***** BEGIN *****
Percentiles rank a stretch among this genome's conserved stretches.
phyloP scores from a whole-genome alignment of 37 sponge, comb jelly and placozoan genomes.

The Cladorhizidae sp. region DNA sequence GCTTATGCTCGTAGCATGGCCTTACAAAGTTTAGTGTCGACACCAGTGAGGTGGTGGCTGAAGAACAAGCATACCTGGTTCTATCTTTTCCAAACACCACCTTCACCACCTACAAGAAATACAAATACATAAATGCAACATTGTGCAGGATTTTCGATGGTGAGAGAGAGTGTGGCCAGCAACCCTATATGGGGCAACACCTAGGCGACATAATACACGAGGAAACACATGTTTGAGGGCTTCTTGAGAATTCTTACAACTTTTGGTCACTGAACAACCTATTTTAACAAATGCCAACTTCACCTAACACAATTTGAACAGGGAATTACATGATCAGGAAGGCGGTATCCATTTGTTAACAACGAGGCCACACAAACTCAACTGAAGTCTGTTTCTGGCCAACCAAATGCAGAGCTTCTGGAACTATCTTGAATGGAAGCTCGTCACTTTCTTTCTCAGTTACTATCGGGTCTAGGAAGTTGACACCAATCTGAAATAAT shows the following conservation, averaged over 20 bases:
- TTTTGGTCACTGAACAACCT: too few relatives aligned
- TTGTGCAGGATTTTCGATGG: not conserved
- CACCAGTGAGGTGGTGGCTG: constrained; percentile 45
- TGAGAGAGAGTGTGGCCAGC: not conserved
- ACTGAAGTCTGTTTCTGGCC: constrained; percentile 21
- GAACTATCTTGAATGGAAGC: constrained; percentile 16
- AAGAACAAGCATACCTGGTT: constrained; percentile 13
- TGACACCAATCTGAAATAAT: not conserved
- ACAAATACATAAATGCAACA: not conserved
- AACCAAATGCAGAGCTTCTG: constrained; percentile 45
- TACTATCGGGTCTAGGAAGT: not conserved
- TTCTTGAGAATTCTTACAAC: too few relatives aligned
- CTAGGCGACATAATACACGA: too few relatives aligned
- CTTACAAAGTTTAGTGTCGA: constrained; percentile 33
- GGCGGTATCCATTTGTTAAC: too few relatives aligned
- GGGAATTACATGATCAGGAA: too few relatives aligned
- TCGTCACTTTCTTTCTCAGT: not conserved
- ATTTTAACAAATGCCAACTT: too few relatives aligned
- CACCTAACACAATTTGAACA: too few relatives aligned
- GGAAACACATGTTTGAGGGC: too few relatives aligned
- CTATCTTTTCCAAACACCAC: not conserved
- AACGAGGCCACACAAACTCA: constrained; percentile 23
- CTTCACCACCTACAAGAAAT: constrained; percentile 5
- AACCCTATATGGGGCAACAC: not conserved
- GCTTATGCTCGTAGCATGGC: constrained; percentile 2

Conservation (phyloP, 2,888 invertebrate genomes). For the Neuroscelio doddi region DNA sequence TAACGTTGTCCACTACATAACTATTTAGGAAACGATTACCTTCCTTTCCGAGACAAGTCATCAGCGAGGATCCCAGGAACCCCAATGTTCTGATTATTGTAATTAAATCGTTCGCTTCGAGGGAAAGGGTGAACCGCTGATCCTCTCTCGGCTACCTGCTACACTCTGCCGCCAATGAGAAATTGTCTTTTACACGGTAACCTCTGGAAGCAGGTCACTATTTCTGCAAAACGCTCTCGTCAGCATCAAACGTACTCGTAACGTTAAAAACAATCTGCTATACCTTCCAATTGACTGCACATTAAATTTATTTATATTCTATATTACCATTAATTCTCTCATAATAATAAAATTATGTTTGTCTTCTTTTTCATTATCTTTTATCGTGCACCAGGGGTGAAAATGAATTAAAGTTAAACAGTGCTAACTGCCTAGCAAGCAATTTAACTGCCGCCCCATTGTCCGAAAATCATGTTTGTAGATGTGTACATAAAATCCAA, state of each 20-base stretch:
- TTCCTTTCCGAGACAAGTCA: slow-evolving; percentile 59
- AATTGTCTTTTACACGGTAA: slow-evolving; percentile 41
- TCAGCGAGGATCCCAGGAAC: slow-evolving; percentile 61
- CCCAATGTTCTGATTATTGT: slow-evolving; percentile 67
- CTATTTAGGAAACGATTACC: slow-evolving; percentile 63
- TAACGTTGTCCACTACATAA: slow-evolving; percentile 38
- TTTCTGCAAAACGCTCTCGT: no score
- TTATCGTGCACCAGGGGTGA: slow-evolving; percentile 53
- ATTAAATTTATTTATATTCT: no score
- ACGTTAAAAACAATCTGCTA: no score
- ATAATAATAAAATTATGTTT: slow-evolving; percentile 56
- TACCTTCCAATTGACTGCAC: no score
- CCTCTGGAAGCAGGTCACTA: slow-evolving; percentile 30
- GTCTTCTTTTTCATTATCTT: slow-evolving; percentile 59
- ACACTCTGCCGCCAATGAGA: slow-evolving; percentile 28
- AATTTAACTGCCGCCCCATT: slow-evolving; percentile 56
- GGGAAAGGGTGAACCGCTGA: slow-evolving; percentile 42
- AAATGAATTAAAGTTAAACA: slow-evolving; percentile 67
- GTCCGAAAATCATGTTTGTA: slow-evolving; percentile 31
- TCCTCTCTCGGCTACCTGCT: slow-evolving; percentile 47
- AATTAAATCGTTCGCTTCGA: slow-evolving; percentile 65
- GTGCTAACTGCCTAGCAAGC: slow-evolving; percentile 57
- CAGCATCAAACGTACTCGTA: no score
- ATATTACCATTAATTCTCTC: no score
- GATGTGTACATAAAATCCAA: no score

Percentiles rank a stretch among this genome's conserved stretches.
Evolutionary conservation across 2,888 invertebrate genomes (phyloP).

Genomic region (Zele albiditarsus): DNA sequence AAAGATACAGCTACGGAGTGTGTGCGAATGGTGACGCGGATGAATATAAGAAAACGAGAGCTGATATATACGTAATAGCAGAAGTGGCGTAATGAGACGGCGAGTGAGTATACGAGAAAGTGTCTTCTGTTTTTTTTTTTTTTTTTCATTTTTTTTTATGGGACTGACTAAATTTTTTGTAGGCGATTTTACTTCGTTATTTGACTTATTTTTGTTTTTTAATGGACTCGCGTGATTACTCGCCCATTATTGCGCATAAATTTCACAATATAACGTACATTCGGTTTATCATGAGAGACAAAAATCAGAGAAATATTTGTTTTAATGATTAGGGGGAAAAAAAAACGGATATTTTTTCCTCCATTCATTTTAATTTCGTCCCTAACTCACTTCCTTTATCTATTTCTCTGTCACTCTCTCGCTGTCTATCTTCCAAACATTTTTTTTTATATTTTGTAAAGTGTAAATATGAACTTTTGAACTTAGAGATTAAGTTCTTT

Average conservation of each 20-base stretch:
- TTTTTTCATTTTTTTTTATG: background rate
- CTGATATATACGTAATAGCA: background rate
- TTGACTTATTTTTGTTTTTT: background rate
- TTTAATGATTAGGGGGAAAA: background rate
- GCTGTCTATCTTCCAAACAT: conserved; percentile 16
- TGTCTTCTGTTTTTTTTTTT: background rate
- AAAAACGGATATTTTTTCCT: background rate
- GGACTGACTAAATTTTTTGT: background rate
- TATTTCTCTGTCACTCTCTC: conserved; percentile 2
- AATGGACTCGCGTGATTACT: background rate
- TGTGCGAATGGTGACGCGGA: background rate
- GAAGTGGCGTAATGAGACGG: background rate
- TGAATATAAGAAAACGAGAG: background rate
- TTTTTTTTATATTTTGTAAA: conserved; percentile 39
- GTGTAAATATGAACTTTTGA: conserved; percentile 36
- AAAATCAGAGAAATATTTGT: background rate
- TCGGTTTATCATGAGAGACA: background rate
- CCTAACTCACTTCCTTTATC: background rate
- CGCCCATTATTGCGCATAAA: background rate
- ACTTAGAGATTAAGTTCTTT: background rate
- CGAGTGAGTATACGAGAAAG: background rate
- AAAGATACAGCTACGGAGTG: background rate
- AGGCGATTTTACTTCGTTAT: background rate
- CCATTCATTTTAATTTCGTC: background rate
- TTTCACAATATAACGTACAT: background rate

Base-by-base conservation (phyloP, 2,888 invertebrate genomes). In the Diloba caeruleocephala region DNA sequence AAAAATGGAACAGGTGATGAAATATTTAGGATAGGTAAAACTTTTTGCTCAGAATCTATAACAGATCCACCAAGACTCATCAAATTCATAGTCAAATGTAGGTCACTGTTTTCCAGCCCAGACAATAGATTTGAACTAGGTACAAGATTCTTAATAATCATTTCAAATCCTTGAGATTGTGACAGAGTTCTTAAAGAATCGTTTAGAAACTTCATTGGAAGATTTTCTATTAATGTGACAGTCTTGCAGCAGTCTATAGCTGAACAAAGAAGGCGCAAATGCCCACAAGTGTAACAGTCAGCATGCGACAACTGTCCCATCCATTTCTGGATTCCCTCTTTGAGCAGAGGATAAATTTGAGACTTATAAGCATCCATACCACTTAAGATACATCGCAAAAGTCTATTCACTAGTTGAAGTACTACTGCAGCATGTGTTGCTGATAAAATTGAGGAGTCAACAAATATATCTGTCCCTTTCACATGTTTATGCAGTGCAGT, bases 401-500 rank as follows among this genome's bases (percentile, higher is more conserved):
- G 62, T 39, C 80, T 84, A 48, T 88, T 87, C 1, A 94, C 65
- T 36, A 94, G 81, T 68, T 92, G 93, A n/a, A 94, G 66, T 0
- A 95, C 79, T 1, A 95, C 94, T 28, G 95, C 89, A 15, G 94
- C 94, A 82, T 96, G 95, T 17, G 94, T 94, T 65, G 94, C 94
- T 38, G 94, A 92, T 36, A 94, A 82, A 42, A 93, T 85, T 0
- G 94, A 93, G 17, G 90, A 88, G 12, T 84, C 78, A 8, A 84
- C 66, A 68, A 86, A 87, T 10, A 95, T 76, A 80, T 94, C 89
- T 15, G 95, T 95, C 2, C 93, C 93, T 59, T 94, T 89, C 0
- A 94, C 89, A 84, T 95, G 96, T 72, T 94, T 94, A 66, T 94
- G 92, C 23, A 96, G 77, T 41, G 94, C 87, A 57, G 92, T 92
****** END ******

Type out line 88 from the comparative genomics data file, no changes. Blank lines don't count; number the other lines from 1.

- C 94, A 82, T 96, G 95, T 17, G 94, T 94, T 65, G 94, C 94